A YOUNG man serving time in a Young Offender Institute for his part in a conspiracy to carry out a spate of "fearsome" robberies on G4S cash-in-transit vans is to spend longer behind bars.

Mohammed Shah, 20, who is currently serving six years' detention, appeared before Bradford Crown Court to be sentenced after crack cocaine, diamorphine and ammunition were found at his home address.

Shah was locked up, along with four others, back in December 2017 over the "carefully and professionally planned offences".

Bradford Crown Court heard in one incident, a female driver was attacked with a machete outside a Tesco store in Bradford, before the offenders made off with a cash box containing more than £11,000. The group also targeted another Tesco store in Stanningley but were foiled before reaching the shop.

While none of the gang admitted to wielding the machete, or acting as the leader of the group, Judge Jonathan Rose said they all took an "equal role".

“This was not a single offence, but a conspiracy to commit multiple offences," he said.

Prosecuting on Friday, Rebecca Young told the court that it was while Shah was in custody in relation to these matters that police officers executed a search warrant at his home address.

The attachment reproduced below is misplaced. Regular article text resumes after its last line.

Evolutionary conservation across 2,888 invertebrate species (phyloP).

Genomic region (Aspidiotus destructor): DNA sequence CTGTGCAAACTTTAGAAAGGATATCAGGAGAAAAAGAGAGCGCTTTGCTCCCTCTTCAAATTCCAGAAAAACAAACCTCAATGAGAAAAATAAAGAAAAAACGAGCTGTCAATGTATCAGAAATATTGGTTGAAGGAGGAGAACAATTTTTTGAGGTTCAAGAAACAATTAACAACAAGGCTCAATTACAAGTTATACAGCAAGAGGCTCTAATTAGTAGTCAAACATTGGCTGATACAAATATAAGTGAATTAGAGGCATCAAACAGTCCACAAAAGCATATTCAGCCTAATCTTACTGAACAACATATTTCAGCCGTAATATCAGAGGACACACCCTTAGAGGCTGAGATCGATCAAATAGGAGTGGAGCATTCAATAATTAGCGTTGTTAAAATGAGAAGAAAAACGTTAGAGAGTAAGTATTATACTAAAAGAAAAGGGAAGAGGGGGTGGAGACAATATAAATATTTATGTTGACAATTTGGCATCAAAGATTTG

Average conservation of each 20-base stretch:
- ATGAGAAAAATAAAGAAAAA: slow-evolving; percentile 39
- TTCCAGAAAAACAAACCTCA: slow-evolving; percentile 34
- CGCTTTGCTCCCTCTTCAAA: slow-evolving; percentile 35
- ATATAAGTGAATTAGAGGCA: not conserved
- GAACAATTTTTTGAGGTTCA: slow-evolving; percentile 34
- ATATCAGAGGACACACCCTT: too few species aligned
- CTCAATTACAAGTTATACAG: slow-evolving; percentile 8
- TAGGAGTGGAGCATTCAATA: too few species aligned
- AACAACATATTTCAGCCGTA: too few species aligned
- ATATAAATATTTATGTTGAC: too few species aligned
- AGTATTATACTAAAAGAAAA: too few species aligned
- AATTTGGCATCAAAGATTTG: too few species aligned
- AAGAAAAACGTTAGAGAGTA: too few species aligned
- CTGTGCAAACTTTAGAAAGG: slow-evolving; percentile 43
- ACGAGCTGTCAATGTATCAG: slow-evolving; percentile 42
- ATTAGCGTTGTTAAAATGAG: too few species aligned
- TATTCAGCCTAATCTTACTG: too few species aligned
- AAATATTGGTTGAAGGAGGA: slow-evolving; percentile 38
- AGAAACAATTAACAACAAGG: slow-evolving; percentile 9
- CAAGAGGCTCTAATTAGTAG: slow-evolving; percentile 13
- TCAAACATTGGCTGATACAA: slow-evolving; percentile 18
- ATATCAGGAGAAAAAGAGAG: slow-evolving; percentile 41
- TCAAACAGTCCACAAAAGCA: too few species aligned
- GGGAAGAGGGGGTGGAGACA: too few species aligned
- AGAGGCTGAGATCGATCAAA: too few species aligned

They found 133g of crack cocaine, with a purity of 78 per cent and a street value of nearly £10,000 and 412g of diamorphine, with a purity of 28 per cent and a street value of around £30,500.

They also found 13 hollow point firearms cartridges, which, when tested, were found to be viable. However, he did not have a firearm or pistol from which they could be fired.

Shah made no comment in interview, but then said they were nothing to do with him.

In mitigation, Stephen Uttley asked for Shah's early guilty plea and age to be considered and asked for the principle of totality to be applied.

While these offences occurred back in May 2017, the matter only recently came to court, in what Mr Uttley described as "shambolic" conduct.

Shah was said to have been motivated by money in relation to the drugs and had been given them. The court heard there was nothing to suggest he was involved in the movement of any firearms and firearms were not involved in the 2017 incidents.

Shah is said be "doing well" while locked up and is engaging in courses.

He was sentenced to an extra three-and-a-half years on top of that he is currently serving - two years for the drugs offences and eighteen months for possession of cartridges. A Proceeds of Crime Act hearing will be carried out.